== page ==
Pratibha Mahila Sahakari Bank

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Pratibha Mahila Sahakari Bank (Pratibha Women Cooperative Bank) was a cooperative bank based in Jalgaon, Maharashtra, India. It was founded in 1973 by Pratibha Patil, who later became President of India, with the objective of empowering women.

Patil was a chairperson of the bank and also one of its directors, along with many of her relatives.[1] She is one of 34 respondents in an ongoing case before the Aurangabad bench of the Bombay High Court regarding alleged mismanagement of the bank and misappropriation of funds.[2]

The Reserve Bank of India (RBI) revoked the licence of the bank in 2003 after it was found out that the bank had engaged in various irregularities, including illegally waiving interest on loans given to many of Patil's family members.

Inquiries and closure[edit]

The bank was declared "weak" by the RBI in 1995.[3] An inquiry under the Maharashtra Cooperative Societies Act was ordered in July 2001 and reported that the bank had incurred losses of Rs 1.35 crore. This led to the resignations of the chairperson and eight directors.[citation needed] In April 2002, the Ministry of Finance asked the RBI to inquire into allegations of fund irregularities after receiving a number of complaints from the Cooperative Bank Employees Union and small depositors of the bank.[citation needed]

In February 2003, the RBI revoked the bank's licence due to concerns relating to serious financial irregularities. Among other points, the RBI noted that the bank's loan policy was suspect and that members of Patil's family, including brothers and nephews, had received favourable treatment regarding loans. Allegations listed by the RBI include a faulty loan policy of the bank and loan interest waivers given to Patil's relatives. It said that there was no-one on the board with knowledge of either management generally or banking in particular.[4] The RBI determined that six of the ten largest loan defaulters were connected to Patil's family,[5] that the paid-up share capital was negative and that its gross non-performing assets amounted to Rs 391.20 lakh.[6]

Post-closure events[edit]

Many depositors who had been attracted to the bank because of the involvement of Patil lost much of their savings, although the first Rs 1 lakh of their funds was protected by deposit insurance. At the time of Patil's nomination for the office of President of India, some of these people, who had still not received the balance of their deposits, alleged that the bank had become a "family fiefdom". Patil's spokespeople said that she had had no involvement in the granting of loans during her period as chairperson.[5] They said that she had been chairperson for only slightly over a month and that the RBI report made no mention of her.[1]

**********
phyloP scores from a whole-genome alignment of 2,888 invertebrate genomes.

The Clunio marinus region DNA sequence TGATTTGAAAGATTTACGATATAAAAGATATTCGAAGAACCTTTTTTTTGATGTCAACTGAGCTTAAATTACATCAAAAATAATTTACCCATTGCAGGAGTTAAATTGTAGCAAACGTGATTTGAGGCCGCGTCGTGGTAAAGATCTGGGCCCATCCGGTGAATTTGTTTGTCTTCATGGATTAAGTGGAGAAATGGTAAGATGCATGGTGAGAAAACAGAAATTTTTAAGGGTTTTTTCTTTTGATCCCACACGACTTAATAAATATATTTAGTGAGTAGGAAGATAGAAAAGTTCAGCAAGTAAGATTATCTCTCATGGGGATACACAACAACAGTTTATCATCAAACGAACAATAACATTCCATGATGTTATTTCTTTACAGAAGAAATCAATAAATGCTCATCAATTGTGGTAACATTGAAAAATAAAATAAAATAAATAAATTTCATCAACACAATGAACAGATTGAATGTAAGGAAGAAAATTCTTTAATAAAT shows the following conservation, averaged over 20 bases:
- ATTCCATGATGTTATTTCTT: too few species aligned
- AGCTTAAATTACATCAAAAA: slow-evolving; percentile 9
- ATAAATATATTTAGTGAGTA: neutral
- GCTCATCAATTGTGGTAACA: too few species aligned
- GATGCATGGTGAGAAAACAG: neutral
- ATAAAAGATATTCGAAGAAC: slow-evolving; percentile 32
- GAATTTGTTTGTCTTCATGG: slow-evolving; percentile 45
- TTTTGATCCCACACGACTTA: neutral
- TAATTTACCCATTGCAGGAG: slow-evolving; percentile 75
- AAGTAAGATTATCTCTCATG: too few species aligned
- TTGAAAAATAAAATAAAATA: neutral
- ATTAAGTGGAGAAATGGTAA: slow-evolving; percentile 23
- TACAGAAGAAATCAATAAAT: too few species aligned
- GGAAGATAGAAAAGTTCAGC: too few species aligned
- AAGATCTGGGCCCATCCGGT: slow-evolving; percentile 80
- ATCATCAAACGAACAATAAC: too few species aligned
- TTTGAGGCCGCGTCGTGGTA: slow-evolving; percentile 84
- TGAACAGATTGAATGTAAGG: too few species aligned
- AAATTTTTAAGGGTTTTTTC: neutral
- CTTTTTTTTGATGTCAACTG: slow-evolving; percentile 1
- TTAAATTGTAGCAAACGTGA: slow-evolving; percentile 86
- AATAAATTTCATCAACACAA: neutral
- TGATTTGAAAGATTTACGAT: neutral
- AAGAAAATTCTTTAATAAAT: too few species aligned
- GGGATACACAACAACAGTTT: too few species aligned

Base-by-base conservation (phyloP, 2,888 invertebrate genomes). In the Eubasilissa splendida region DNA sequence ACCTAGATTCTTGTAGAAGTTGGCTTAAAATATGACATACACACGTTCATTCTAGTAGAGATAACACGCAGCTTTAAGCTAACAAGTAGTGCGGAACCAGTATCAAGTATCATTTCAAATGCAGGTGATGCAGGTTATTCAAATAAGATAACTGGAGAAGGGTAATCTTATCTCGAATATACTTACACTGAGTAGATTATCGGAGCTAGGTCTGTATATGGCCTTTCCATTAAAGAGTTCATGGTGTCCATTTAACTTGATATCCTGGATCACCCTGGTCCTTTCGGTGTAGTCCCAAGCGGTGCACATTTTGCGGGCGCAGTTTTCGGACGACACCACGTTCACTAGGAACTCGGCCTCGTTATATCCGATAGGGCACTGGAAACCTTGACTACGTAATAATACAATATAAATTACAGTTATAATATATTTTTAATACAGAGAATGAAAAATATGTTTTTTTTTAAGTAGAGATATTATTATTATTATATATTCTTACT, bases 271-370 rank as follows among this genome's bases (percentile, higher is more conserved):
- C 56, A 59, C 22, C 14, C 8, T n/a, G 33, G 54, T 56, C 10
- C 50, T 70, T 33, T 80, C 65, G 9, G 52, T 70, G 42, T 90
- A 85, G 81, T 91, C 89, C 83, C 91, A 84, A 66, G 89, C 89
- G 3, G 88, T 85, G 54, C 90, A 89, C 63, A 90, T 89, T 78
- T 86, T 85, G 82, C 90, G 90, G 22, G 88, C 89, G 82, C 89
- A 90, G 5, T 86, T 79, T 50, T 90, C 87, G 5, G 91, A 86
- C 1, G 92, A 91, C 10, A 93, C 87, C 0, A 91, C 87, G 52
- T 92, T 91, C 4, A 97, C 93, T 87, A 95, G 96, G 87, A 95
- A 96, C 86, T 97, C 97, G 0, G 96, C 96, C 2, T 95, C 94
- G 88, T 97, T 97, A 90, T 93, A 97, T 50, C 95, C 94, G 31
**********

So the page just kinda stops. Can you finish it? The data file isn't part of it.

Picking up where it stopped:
A High Court writ petition, filed by the banks' depositors and former employees in 2007 at the time of Patil's nomination for president, alleged that the bank collected Rs 4,556 from its employees' wages for victims of the Kargil War but failed to deposit the amount in the national fund. Other claims included that Patil's brother, Dilip, had misused the bank's telephone service and the bank ignored its remit of primarily loaning to women in order to provide loans for Patils's male relatives. Spokespeople from Patil's political party, the Indian National Congress, denied any involvement by her in these matters, saying that the bank operated satisfactorily until 1993.[7][8] Some local INC members in Jalgaon, however, disagreed with the official line, as did the employees' union. They claimed that Patil had facilitated unsecured loans to her family and arranged waivers of interest despite the poor financial state of the bank after 1995. In total, they said, the familial loans that were defaulted amounted to nearly Rs. 225 lakh.[6]

In 2011, Rajesh Chakrabarti, a faculty member at the Indian School of Business, wrote that the irregularities at Pratibha Mahila Sahakari Bank, along with some other notable problems among Urban Co-operative Banks (UCBs), "contributed significantly in eroding the brand value of UCBs" in the early 2000s.[9]

See also[edit]

References[edit]

  1. ^ a b Kidwai, Rasheed (2011). Sonia: A Biography (Revised ed.). Penguin Books India. p. 169. ISBN 978-0-14341-686-9. Retrieved 2016-01-13. 
  2. ^ Ramakrishnan, Venkitesh (13 July 2007). "Rough ride". Frontline. Retrieved 2016-01-13. 
  3. ^ Sarin, Ritu (24 June 2007). "Pratibha bank waived loans for kin before RBI shut it down". The Indian Express. Retrieved 12 January 2016.
  4. ^ "More skeletons in Patil's closet". Ibnlive.com. 25 June 2007. Retrieved 2016-01-13. 
  5. ^ a b Kulkarni, Dhaval (29 June 2007). "'Tai may become President, what about us who have been cheated?'". The Indian Express. Retrieved 2016-01-12. 
  6. ^ a b Thakurdesai, Prerana; Sahgal, Priya (9 July 2007). "Embarrassing Choice". India Today. Retrieved 2016-01-13. 
  7. ^ "PIL against Pratibha candidature". The Hindu. 3 July 2007. Retrieved 2016-01-12. 
  8. ^ "Pratibha's kin default on loans". Ibnlive.com. 28 June 2007. Archived from the original on 30 June 2007. Retrieved 2016-01-13. 
  9. ^ Chakrabarti, Rajesh (13 September 2011). "The Role of Urban Cooperative Banks in Financial Inclusion". Forbes India. Retrieved 2016-01-13. 

External links[edit]